Online Gaming in Crisis

Shares in online gaming stocks lost more than half their value this morning after U.S. Congress approved a bill to ban Internet gambling.

In a Congressional back room deal, opponents of Internet gambling have added language to port security legislation that would prohibit online wagering. The port security bill with the Internet gambling prohibition language included was approved by the U.S. House and Senate late on Friday evening and will be sent to the President to be signed into law.

“This last minute deal reeks of political gamesmanship. The American people should be outraged that Congress has hi-jacked a vital security bill with a poker prohibition that nearly three fourths of the country opposes,” said Michael Bolcerek, president of the Poker Players Alliance.

Some UK based internet gambling companies, including PartyGaming and SportingBet Plc, said they would likely pull out of the United States, which some insiders estimate makes up over 70% of online gambling revenue.

PartyGaming released a statement today that included the following:

“After taking extensive legal advice, the Board of PartyGaming Plc has concluded that the new legislation, if signed into law, will make it practically impossible to provide US residents with access to its real money poker and other real money gaming sites. As a result of this development, the Board of PartyGaming has determined that if the President signs the Act into law, the Company will suspend all real money gaming business with US residents, and such suspension will continue indefinitely, subject to clarification of the interpretation and enforcement of US law and the impact on financial institutions of this and other related legislation.”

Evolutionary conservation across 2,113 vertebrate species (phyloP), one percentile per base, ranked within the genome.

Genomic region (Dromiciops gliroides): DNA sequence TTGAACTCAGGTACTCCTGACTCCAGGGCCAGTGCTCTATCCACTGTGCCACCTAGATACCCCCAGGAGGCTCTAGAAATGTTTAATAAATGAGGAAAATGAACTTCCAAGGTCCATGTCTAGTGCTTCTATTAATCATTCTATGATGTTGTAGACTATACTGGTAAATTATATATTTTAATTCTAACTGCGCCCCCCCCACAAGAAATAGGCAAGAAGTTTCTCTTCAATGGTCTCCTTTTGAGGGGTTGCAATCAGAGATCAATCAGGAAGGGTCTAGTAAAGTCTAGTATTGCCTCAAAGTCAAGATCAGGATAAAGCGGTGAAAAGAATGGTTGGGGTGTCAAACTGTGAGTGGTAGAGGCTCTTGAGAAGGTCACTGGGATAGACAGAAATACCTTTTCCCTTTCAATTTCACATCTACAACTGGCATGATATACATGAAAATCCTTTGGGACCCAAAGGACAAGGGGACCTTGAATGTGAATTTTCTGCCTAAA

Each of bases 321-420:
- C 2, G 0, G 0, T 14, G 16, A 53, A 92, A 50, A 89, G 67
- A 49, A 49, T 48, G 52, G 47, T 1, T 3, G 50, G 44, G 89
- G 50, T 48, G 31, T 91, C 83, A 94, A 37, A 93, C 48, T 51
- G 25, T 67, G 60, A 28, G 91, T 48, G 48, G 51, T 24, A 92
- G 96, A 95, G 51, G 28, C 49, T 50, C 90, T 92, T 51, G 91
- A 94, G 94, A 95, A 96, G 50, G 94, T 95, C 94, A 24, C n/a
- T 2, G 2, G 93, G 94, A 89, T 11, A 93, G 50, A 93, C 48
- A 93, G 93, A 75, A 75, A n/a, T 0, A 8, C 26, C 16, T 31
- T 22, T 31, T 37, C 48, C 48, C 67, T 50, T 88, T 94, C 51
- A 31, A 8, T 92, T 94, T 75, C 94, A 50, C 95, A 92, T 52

News of the withdrawal from the US market hit stock prices hard this morning. PartyGaming plummeted 60% in early trade, 888 Plc plunged 45%, Sportingbet lost 65% and online money transfer firm Neteller lost 60%. All together, the online gambling industry lost about half it’s value today on the UK market, somewhere in the region of $6.5 billion.

“We believe that this will have a very material impact on the long-term prospects of online gambling, and in particular poker,” said analyst Julian Easthope at UBS. “This will lead to a rapid decline in the use of online poker sites.”

This is the biggest crisis in the brief history of online poker, and Bluff Magazine will keep you updated as this major story develops.

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